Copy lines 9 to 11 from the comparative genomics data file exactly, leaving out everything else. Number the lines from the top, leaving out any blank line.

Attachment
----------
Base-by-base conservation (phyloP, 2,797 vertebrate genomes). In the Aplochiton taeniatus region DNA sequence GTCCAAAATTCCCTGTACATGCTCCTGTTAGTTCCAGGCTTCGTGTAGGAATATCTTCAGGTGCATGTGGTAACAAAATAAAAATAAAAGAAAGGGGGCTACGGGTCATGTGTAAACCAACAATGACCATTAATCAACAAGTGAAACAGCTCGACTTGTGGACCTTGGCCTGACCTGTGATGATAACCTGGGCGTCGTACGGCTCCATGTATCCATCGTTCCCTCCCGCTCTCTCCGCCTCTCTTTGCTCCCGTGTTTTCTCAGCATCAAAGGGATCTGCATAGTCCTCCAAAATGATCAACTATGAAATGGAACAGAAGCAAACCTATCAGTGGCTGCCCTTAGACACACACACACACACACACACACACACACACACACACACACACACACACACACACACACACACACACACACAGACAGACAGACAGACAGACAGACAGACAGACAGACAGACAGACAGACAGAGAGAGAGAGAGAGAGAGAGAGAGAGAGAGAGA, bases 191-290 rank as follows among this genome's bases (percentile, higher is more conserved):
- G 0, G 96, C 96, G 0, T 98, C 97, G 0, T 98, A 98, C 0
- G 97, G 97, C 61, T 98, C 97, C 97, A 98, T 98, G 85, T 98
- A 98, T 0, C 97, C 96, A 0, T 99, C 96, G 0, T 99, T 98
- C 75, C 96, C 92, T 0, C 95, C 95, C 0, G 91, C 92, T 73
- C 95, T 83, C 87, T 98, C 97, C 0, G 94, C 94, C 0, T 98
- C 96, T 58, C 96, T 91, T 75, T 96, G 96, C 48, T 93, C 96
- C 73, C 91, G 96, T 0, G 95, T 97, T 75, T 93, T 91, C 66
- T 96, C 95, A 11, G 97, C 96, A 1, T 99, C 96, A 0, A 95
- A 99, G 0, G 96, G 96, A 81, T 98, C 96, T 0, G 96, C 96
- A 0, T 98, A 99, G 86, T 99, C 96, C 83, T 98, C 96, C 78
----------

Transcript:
- T 96, C 95, A 11, G 97, C 96, A 1, T 99, C 96, A 0, A 95
- A 99, G 0, G 96, G 96, A 81, T 98, C 96, T 0, G 96, C 96
- A 0, T 98, A 99, G 86, T 99, C 96, C 83, T 98, C 96, C 78